– Advertisement – Ms. Jackson The Liberia Diabetes Center (LDC) located on Front Street in Monrovia now has a community diabetes educator in Liberia.She is Ms. Jenneve Jackson. Prior to joining the LDC, she worked for One Source Pharmacy located on Benson Street.According to a dispatch from the United States, Mr. James Momoh, founder and chief executive officer of the LDC, welcomed Ms. Jackson as its community diabetes educator stressing that with the prevalence of diabetes in the country, the message of diabetes management and prevention needs to be heard in every community in Liberia.Momoh said to fight diabetes in Liberia, awareness will be a key component and Ms. Jackson’s affiliation with the LDC will achieve one of the many objectives for which the Center was established.“Ms. Jackson comes with a wealth of experience as a diabetes educator and we look forward to providing her with the necessary resources that will be directly intended to benefit Liberians that are dealing with the complications of diabetes,” Momoh said.He urged Liberians to support Ms. Jackson’s effort whenever she is in the community providing awareness on the prevention and management of a medical condition that is now claiming the lives of many Liberians in the country.Ms. Jackson will be providing diabetes sufferers and those without, the opportunity to benefit from diabetes testing and to encourage them to seek further education and health assessment at the LDC.Momoh said the LDC is not a clinical institution but has all the resources needed for the management and prevention of diabetes.Share this:Click to share on Twitter (Opens in new window)Click to share on Facebook (Opens in new window)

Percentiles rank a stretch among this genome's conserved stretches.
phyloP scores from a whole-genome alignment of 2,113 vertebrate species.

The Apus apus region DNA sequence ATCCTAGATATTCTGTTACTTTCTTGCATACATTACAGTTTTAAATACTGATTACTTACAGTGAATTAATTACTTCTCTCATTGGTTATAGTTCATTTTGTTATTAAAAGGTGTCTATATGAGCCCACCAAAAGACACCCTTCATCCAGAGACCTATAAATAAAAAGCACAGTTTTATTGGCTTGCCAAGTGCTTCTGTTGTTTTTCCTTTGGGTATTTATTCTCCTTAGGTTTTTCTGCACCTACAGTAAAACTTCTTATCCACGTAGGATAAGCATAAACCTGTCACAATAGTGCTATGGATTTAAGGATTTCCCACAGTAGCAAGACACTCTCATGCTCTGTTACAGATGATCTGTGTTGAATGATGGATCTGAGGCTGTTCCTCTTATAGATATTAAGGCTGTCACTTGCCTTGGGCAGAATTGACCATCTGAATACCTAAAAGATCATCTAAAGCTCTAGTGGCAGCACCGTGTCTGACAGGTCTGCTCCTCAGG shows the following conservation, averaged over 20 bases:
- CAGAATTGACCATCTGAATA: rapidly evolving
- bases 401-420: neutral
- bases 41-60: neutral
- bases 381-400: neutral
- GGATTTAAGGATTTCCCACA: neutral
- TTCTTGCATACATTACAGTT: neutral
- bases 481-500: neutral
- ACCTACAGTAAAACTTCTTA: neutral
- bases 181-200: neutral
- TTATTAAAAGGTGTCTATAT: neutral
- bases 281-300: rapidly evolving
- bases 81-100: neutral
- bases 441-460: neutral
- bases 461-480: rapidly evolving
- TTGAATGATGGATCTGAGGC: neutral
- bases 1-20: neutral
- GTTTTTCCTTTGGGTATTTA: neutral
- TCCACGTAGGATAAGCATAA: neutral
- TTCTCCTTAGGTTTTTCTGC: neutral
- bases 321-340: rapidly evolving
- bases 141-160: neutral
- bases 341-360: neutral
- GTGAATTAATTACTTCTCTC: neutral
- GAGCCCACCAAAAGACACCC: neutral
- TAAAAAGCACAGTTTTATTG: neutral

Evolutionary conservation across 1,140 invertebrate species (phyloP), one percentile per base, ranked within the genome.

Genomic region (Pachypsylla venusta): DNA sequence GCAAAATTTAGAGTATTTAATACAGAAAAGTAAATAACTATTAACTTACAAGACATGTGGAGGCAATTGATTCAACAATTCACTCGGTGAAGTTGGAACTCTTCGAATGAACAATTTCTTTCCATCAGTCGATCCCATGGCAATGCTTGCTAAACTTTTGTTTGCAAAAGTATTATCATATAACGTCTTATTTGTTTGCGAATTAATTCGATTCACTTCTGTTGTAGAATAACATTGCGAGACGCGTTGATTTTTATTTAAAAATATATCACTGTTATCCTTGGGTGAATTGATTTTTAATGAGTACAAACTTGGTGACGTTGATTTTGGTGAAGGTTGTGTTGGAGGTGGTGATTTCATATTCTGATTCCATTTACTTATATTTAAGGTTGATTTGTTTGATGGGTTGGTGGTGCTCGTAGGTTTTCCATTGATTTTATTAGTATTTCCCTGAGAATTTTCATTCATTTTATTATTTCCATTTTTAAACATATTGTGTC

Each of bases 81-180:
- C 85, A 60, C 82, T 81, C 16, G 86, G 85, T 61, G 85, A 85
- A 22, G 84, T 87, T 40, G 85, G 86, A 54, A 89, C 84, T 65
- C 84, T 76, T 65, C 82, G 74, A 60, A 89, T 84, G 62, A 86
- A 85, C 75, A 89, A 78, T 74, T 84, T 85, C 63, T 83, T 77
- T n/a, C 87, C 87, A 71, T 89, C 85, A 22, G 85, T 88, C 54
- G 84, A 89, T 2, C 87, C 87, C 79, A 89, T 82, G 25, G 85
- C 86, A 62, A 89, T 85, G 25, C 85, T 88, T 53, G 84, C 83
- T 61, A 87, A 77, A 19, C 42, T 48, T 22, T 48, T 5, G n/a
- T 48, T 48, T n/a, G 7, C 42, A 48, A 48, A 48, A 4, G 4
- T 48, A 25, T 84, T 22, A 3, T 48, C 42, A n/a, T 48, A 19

…investigation launchedRegional Executive Officer (REO) of Region Six (East Berbice-Corentyne) Kim Williams-Stephen says the used bulldozer, which was recently purchased is indeed the property of the regional administration.Her acceptance came days after she denied that the machinery was property of the regional administration at the Regional Democratic Council (RDC) meeting last Thursday.“It is not a part of our property; we have not signed as receiving it as yet,” she told the RDC and also denied that the Region had paid the supplier for the equipment. However, at a press conference on Monday, the REO told reporters that the bulldozer, which was purchased for $14.8 million, now belonged to the Region. It was at the RDC meeting that concerns were raised over the bulldozer.Councillor Zamal Hussain called on the administration to explain the purpose of buying an old machine versus a new one.The bulldozerWeighing in on the matter, Regional Chairman David Armogan said it appeared to be a D3 Caterpillar bulldozer that was painted over and a D4 sticker was placed on it. He told the RDC that from his observations a further $6 million would have to be expended based on the level of deterioration of the machine. However, the REO told reporters at her press conference that the money was approved by Cabinet for a D3 bulldozer, noting that the proper procurement procedure was followed.“On Friday last the supplier was called and he promised to come in on Tuesday (yesterday) and if there is any defects, he is going to correct,” she said. She added that the equipment, which is now the property of the Region, came with a one-year warranty.“The facts are that the Region is in receipt of the bulldozer. If there are any defects, then it will be communicated to the supplier, who would have given the administration the one-year warranty so that in the event that we have any faulty or malfunctioning of the equipment, it will be addressed.”At the RDC meeting, the REO had said that the administration did not pay for the equipment. However, records at the RDC showed that early last year the supplier was paid $8 million for mobilisation and a further $6.7 million was paid on December 28.The bulldozer was accepted even though no inspection certificate was signed, and Armogan is calling for an investigation. He said that they should invite engineers to view the equipment and evaluate its cost and also whether it was indeed a Caterpillar D4 bulldozer.